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Jason Jankuski, Brooke Mckinney and Alton Morris, Individually and v. Heath Consultants

December 5, 2012

JASON JANKUSKI, BROOKE MCKINNEY AND ALTON MORRIS, INDIVIDUALLY AND ON BEHALF OF ALL OTHERS SIMILARLY SITUATED, PLAINTIFFS,
v.
HEATH CONSULTANTS, INC.;
GRAHAM MIDGLEY; AND GARY LAPE, DEFENDANTS.



The opinion of the court was delivered by: Judge John W. Darrah

MEMORANDUM OPINION AND ORDER

Plaintiffs Jason Jankuski, Brooke McKinney, and Alton Morris claim Defendants Heath Consultants, Inc.*fn1 ("Heath"); Graham Midgley; and Gary Lape violated the Fair Labor Standards Act ("FLSA"), 29 U.S.C. §§ 201 et seq., by failing to accurately maintain records of time worked by Plaintiffs and failing to pay the time worked by Plaintiffs. Plaintiffs have moved for conditional certification of a collective action and to facilitate notice under 29 U.S.C. § 216(b).*fn2 For the reasons discussed below, the Motion is granted.

BACKGROUND

The following facts are taken from the allegations in Plaintiffs' Complaint and from declarations (with attached exhibits) submitted in connection with the parties' briefs in support of and in opposition to Plaintiffs' Motion.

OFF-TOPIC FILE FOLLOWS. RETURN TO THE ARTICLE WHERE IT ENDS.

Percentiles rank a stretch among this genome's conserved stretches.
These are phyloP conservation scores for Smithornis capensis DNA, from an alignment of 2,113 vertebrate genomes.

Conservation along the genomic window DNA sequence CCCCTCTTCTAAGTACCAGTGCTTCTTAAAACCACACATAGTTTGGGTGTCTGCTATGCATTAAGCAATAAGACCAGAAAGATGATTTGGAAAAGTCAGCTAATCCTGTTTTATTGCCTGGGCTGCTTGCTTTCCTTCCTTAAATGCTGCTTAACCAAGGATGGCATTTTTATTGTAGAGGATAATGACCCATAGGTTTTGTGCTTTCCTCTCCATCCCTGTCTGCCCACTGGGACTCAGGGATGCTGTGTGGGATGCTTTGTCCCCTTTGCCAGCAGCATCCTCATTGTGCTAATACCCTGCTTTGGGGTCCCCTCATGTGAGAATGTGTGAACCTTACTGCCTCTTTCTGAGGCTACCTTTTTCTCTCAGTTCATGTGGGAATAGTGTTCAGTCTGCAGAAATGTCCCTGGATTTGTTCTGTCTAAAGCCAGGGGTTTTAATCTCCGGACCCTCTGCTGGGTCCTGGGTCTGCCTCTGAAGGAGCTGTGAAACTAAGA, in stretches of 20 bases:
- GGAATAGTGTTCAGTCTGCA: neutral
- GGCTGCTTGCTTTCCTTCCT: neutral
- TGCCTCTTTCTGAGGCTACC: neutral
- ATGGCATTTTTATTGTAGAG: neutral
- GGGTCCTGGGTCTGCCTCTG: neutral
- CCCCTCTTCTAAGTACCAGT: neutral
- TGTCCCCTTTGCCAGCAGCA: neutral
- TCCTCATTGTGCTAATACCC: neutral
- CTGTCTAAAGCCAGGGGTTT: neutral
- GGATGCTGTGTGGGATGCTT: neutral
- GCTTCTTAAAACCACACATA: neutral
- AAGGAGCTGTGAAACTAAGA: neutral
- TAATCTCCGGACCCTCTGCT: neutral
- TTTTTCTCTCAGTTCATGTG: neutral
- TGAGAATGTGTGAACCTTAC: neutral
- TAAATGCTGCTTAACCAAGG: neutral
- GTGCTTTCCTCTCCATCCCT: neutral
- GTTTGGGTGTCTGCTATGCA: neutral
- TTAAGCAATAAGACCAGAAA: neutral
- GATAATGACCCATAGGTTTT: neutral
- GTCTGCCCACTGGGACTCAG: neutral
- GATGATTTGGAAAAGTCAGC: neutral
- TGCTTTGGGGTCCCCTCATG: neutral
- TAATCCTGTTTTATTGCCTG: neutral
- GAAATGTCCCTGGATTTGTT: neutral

Heath provides gas management services and products to utilities and municipalities, which in turn provide gas services to consumers. (Resp. at 3.) Specifically, Heath provides gas management services and products for People's Gas throughout the State of Illinois. (Mot. at 4; Resp. at 3.) Graham Midgley is the President and CEO of Heath, and Gary Lape is the Vice President of Operations. (Compl. ¶¶ 10-11.) In these positions, Lape and Midgley have the authority to hire and fire employees; direct and supervise employees' work; and make decisions pertaining to wages, employee hours, and employee compensation. (Id.) Named Plaintiffs are former employees of Heath. (Compl. ¶ 12; Resp. at 9.) Plaintiffs were employed by Heath as shutoff technicians. (Mot. Ex. B, Jankuski Decl. ¶¶ 1, 5; Ex. B, McKinney Decl. ¶¶ 1, 5; Ex. B., Morris Decl. ¶¶ 1, 5.) Specifically, Plaintiffs seek to bring claims on behalf of all shutoff technicians, including named Plaintiffs, who were subjected to Defendants' treatment, which included: (1) Defendants' failure to pay Plaintiffs for time worked prior to the start of their shifts and failure to properly record this time; (2) Defendants' failure to record and pay Plaintiffs for work performed after their scheduled shifts; (3) Defendants' automatic deduction from Plaintiffs' pay for their use of company vehicles.

Plaintiffs move to conditionally certify a collective action. Plaintiffs propose the following as a definition of the putative plaintiffs entitled to notice: "All individuals who were employed, or are currently employed, by one or more of the Defendants, its subsidiaries or affiliated companies, as technicians or any other similarly-titled position at any time during the relevant statute of limitations period." (Mot. at 2.)

LEGALSTANDARD